Northern Thailand’s Chiang Mai is a perfect escape from the beach party atmosphere of the southern islands. With over 200 temples located on hills, in the jungle or behind city walls, there is an immediate step-change of pace.
But what about if you are missing a good splash around?
Drive about 40 minutes south of the Old City on road 121 and you will find Chiang Mai’s hidden gem. A former quarry now lies open for locals and tourists alike to come and grab an inner tube to enjoy an afternoon on the water.
Located in the Hang Dong region, you think an old quarry is an unusual place to go for a swim.
And you would be right!
I don’t immediately think of a big hole in the ground left by miners and now with water as a ‘destination’. The drive down also gives you no clue of what you will come across. Along the highway you see the extent of the expat community expanding with new gated villages being built and accommodation supporting the ever-growing medical tourism trade particularly in dentistry. If I ever need new gnashers this is where I would come.
After passing the golf course on your left you take the turn off on the right and wiggle through the narrow streets, passing newer quarries. Signposted now, it’s hard to get lost.
What awaits surprises you. After paying 50baht you look out to beautiful red ochre walls set against emerald water.
With bamboo floating ‘islands’ it makes for a relaxing spot to sun bathe after a cliff jump or two.
I have had bad experiences jumping from any height, often resulting in losing a bathing suit part or spraining an ankle and Rich has had shoulder surgery, so we walk in, keeping our clothes in tact and body parts in place.
Rich loves a bath and the temperature of the quarry water is that of his favourite past time. Did I tell you how we travelled across the Black Forest of Germany to go to a place called Baden Baden meaning bath-bath in German? Highly recommended!
We take two lonely inner tubes and hand paddle around the cliff walls. Finding ourselves out of the main pool we watch the sun go down listening to soothing lounge jazz (I know it surprised us too) coming from a bamboo hut.
After an hour or so, we get out and collect our complimentary purple drink and soak up the changing colours as the sun sets. In the background we listen to the encouraging shouts from friends to this young American gal to make the jump off the cliff.
We would allow for about and 1.5 hours at the quarry. It would be ideal to catch the sunset here and would suggest leaving about 3.30/4pm from Chiang Mai. It will mean the 40-minute return drive will partly be in the dark. Your call on how comfortable you feel on a scooter. We did see larger groups in the silver vans arrive and if you asked your accommodation to put the address in Thai for a red songtaew driver you could also get here that way. There is a café, shower and toilets on site.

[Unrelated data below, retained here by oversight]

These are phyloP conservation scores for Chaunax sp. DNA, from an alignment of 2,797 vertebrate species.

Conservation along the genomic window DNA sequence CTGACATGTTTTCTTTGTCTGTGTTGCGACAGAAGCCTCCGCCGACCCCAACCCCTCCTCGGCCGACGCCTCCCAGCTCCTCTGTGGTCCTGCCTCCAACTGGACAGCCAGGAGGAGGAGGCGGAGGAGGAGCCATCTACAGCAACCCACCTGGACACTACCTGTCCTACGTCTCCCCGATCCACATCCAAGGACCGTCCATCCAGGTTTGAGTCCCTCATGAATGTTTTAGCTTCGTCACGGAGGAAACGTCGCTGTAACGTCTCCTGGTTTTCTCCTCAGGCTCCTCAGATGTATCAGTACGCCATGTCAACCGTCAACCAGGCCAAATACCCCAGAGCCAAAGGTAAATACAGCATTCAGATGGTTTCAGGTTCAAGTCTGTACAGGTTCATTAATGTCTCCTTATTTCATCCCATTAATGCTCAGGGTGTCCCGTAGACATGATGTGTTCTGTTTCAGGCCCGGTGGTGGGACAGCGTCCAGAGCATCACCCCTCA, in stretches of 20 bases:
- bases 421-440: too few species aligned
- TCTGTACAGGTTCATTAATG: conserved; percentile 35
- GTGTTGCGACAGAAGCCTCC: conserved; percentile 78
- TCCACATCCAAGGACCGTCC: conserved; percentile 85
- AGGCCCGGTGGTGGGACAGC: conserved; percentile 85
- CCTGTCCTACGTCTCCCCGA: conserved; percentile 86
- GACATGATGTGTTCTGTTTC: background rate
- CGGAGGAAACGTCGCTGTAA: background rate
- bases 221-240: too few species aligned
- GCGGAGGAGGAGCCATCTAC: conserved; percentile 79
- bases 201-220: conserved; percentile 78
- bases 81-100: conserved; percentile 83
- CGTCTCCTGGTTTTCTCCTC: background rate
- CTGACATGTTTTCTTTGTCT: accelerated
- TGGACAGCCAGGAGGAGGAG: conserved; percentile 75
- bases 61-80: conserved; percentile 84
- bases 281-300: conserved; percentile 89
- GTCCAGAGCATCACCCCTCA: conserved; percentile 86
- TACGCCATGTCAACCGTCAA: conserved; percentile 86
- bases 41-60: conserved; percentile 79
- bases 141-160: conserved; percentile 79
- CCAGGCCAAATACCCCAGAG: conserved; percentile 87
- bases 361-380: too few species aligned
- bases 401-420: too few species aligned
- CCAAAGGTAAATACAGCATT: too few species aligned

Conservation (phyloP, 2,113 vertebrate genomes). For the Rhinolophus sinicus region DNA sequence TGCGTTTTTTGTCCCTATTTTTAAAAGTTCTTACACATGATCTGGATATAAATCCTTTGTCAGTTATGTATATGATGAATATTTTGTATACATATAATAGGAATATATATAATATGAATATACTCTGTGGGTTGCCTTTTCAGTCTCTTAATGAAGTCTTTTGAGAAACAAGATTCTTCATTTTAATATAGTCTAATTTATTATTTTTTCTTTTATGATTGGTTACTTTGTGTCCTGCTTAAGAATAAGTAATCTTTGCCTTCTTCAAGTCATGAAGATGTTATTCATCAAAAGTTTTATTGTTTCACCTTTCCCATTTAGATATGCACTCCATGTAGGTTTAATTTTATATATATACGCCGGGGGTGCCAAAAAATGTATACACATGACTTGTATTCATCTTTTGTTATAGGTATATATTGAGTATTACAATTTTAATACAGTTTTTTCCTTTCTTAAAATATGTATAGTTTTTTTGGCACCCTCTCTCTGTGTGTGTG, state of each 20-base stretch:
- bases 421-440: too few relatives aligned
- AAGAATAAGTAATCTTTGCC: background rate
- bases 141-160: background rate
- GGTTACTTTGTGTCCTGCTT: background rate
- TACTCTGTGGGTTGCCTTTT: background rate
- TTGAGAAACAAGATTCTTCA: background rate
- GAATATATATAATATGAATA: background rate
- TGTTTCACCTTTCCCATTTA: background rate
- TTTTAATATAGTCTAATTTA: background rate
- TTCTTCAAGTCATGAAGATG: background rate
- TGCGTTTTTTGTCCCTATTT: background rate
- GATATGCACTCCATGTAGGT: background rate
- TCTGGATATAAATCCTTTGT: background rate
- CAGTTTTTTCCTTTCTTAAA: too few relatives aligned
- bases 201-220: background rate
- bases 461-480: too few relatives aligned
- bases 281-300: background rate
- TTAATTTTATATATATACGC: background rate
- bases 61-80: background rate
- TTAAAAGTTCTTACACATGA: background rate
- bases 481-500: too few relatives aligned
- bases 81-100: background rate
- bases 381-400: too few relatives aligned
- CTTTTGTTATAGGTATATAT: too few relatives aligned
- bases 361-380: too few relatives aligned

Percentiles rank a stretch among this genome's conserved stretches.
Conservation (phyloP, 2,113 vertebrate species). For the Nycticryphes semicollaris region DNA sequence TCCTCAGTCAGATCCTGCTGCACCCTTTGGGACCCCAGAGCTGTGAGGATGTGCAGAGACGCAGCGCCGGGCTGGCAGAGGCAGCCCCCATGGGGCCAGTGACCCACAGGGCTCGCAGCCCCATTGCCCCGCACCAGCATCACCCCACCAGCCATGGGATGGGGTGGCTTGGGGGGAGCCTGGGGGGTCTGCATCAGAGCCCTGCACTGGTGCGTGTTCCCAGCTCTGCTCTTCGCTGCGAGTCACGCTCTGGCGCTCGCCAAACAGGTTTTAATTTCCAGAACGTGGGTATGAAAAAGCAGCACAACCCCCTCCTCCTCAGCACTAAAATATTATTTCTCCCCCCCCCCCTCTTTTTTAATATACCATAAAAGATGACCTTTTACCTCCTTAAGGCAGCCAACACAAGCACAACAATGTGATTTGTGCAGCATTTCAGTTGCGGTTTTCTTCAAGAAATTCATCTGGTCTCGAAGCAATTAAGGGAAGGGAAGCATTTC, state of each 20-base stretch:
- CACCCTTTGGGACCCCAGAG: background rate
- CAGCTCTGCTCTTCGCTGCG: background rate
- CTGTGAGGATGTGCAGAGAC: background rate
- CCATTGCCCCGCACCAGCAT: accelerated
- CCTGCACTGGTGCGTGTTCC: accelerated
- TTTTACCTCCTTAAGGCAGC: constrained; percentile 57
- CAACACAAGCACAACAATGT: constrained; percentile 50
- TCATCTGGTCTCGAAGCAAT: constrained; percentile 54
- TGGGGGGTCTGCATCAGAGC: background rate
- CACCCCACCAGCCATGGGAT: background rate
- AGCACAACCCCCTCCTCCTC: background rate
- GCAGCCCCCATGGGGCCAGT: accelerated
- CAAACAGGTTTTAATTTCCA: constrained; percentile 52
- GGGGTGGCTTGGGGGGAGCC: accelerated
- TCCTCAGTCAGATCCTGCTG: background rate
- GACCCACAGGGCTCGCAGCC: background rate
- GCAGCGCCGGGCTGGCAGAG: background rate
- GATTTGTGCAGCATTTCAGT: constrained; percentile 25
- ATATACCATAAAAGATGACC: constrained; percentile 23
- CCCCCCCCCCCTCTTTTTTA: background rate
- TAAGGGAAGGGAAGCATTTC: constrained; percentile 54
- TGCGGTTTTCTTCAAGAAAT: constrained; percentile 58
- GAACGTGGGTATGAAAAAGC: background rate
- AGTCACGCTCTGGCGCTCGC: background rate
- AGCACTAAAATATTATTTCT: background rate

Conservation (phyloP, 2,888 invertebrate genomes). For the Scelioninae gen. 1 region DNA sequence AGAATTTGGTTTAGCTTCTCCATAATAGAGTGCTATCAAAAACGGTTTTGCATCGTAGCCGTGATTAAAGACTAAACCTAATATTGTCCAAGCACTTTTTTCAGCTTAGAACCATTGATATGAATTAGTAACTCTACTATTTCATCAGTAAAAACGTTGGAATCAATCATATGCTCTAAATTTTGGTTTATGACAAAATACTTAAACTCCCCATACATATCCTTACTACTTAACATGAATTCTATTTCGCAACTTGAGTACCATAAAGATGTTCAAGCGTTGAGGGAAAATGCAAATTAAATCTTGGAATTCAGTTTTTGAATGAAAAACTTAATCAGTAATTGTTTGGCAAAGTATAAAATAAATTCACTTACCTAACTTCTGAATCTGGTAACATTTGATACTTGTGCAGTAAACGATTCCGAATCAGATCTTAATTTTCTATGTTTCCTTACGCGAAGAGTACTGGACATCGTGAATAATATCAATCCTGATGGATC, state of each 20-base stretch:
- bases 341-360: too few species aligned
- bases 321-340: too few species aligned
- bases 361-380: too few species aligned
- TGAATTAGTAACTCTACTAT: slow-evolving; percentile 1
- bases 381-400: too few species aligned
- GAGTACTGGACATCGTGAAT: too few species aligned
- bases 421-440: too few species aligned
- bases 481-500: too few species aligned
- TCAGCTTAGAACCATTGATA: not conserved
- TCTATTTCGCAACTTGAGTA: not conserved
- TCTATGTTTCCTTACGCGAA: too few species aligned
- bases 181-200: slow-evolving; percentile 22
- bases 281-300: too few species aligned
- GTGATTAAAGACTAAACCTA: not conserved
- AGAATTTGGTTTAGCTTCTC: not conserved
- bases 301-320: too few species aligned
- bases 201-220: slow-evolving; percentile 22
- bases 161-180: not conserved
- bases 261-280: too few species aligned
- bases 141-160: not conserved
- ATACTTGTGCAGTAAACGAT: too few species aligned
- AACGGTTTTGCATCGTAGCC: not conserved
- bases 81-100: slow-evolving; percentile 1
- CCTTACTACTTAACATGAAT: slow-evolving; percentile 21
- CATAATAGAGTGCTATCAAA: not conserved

What else can you do on route? Well that morning we spent exploring two more temples outside the old city walls – Wat Umong and Wat Srisuphan.
Wat Umong also known as the cave temple is a beautiful and tranquil Buddhist temple nestled in the forest at the foothill of Doi Suthep. A working monk residence you can also enrol in a residential mediation course similar to vipassana.
Again the story about this tunnel temple is awesome.
The legend goes that temple was built in the 14th century by the King for this highly regarded monk who was a little bonkers. The mad monk loved a good wander for days, so to keep him in the temple complex the maze-like tunnels were built. It’s like the IKEA of temples!
Spend a good hour exploring the temple tunnels, reading the plaques of Buddhist wisdom hanging from the “talking tress” and of course head up to see the large stupa.
Did it work?
When you get to spend your days seeing this kind of scenery, then the answer is easily yes!
I get distracted easily by shiny things and so Chiang Mai’s temples have been a great delight for my eyes.
The gold covered Wat Doi Suthep to the lanna-style red walls with gold stencils of Wat Phra Singh.
But what about other precious metals like silver?
Chiang Mai doesn’t disappoint and a visit to Wat Srisuphan just on the outside of the south wall is a great morning visit.
Another great surprise as you round the corner of a quiet neighborhood to look into a small temple complex with a silver and gold temple. Walking around you hear the persistent tapping of hammer on metal as the monks shape and create stunning silver pieces depicting stories from the Buddhist teachings.
Allegedly this is the world’s first silver ordination hall, you will have to get a man to go in to take pictures as women are not allowed to enter.
Another great day in Chiang Mai! Stay tuned for my 3 and 5 day itinerary recommendations.
No more lounge jazz, and back to some warped beats from Bird of Prey.